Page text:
QE Shell Game
It's grand theft by other means.
by Stephen Lendman
Now you see it. Now you don't. QE III is the Fed's latest scam. A previous article quoted PIMCO's Bill Gross. He called it money printing "till the cows come home."
Doing it won't resolve festering economic problems. They're getting worse while Bernanke, the ECB, Bank of England, Bank of Japan, Congress, Obama, and like-minded world leaders fiddle.
After crisis conditions erupted in fall 2007, one scam followed another. Occupy Wall Street is right. "Banks got bailed out. We got sold out." It hasn't stopped and won't until either people rebel or the whole house of cards Greenspan/Bernanke built collapses.
Helicopter Ben operates by Abraham Maslow's maxim that "if the only tool you have is a hammer, every problem looks like a nail."
Hammering all day won't help. He's buying time. Little else. An eventual day of reckoning looms. The longer it's delayed, the greater the collapse when it comes.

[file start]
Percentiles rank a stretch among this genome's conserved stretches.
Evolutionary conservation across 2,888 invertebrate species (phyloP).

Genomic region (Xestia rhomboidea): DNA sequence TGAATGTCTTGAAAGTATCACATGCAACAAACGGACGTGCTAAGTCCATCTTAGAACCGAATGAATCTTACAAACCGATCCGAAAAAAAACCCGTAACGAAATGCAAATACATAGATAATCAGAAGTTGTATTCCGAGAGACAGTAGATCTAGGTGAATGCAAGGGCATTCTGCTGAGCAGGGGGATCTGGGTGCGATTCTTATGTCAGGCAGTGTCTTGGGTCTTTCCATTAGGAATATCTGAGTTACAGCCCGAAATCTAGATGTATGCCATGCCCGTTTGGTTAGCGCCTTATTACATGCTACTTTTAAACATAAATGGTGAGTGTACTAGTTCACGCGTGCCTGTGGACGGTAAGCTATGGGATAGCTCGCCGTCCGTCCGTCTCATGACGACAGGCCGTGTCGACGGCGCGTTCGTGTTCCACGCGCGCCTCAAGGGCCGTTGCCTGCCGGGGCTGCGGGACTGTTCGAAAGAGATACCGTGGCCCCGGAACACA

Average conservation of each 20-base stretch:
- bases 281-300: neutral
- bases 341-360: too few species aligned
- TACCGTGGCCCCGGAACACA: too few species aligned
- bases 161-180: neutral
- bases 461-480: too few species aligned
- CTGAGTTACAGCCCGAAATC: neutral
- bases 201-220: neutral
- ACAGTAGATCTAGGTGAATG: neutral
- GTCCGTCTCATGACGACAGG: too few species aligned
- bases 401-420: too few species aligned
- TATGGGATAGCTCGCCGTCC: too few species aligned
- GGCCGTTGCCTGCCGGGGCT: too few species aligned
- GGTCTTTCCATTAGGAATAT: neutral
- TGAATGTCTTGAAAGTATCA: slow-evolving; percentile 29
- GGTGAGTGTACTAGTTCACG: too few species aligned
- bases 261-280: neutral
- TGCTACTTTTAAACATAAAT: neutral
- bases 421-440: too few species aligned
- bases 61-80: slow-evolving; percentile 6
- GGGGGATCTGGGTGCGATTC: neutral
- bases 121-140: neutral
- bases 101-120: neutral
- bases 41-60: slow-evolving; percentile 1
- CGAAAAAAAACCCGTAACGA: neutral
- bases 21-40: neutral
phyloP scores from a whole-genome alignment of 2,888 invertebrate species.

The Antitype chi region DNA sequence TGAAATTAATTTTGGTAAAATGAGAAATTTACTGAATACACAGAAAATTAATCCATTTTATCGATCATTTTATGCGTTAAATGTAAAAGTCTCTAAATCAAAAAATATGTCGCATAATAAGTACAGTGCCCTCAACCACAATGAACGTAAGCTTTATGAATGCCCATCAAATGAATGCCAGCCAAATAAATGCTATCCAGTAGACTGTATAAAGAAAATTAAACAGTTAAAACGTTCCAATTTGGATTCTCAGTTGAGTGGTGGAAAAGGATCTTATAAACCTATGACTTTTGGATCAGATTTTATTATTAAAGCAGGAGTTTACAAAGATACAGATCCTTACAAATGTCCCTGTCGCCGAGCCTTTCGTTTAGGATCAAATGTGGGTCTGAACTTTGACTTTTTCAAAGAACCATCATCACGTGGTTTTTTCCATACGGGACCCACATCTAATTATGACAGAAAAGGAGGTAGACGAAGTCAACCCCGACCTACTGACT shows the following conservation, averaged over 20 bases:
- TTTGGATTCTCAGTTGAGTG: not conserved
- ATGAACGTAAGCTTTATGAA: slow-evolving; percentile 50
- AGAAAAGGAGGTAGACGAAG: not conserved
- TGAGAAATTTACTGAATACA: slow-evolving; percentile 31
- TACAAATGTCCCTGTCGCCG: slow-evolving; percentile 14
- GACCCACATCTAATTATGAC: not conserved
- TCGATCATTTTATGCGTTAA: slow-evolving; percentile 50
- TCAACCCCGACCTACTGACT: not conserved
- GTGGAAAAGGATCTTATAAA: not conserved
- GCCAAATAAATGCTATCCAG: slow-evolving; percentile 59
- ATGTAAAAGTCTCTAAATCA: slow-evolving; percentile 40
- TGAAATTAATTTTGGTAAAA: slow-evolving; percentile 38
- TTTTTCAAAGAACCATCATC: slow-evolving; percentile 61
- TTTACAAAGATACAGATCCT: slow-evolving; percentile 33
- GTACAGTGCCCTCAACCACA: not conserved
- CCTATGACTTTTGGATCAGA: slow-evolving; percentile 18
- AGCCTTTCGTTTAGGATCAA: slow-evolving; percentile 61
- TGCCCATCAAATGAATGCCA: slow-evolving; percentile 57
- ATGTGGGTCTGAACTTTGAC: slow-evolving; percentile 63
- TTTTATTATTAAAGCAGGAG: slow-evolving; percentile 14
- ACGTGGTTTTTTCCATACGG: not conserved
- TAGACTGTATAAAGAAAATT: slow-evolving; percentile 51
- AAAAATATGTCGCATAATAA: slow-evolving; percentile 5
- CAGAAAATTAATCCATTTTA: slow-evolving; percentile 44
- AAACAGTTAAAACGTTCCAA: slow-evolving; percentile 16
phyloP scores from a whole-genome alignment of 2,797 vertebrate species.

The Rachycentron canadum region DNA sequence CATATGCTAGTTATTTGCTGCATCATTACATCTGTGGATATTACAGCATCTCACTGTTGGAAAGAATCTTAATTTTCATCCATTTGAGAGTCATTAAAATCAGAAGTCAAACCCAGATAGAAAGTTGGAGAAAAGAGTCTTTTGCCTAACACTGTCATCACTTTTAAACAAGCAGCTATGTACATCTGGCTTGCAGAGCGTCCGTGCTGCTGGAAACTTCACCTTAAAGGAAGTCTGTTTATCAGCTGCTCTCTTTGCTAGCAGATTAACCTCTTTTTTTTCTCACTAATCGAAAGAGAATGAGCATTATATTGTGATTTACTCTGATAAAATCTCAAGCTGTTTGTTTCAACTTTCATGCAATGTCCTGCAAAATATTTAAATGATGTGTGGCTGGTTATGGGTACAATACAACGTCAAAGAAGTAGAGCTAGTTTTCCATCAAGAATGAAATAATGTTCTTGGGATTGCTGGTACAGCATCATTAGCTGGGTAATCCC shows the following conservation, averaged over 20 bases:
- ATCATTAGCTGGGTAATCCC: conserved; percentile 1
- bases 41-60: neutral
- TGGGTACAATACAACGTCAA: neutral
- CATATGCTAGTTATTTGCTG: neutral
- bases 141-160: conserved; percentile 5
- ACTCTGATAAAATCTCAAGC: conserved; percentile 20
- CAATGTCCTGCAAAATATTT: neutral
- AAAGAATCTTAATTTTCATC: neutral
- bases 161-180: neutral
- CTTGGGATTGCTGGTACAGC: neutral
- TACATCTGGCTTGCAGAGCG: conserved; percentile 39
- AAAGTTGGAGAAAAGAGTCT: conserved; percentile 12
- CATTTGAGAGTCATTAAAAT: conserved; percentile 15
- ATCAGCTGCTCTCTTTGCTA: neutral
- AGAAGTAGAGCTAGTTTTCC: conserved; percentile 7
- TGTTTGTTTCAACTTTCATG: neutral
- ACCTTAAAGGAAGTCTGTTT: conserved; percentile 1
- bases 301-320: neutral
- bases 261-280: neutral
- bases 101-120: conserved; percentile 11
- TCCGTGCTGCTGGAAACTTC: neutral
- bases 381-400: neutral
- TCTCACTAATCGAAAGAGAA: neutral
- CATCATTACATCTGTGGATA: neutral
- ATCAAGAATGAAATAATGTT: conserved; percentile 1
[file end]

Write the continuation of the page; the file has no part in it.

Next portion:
It's not if, just when. Bad policy assures bad results. It's not rocket science. It's simple truth.
If properly used, QE could have worked and still can if redirected to where it's needed. It's not and won't be. For nearly five years, credit went for speculation, big salaries and bonuses. It hasn't been for the economy to stimulate growth and create jobs.
Financial warfare rages. America and other societies are affected. Ordinary people are hurt most. Hard times keep getting harder.
Since September 2007, the Fed cut interest rates from 5.25 to .25%. Surviving investment banks became commercial ones to get free money unavailable to ordinary folks.
They scammed trillions. How much is kept secret. It's at least $9 trillion and may be up to two and half times that much.
Hundreds of billions went to Fannie, Freddie, AIG, the automakers and others. At the same time, millions lost jobs, homes and futures. Who cares about them when only money power and helping corporate favorites matter.
In fall 2008, $700 billion in TARP funds were created. The Fed bought commercial paper from non-financial firms. It offered $540 billion to backstop money market funds.
It handed Citigroup $280 billion for its liabilities and $140 billion for Bank of America's.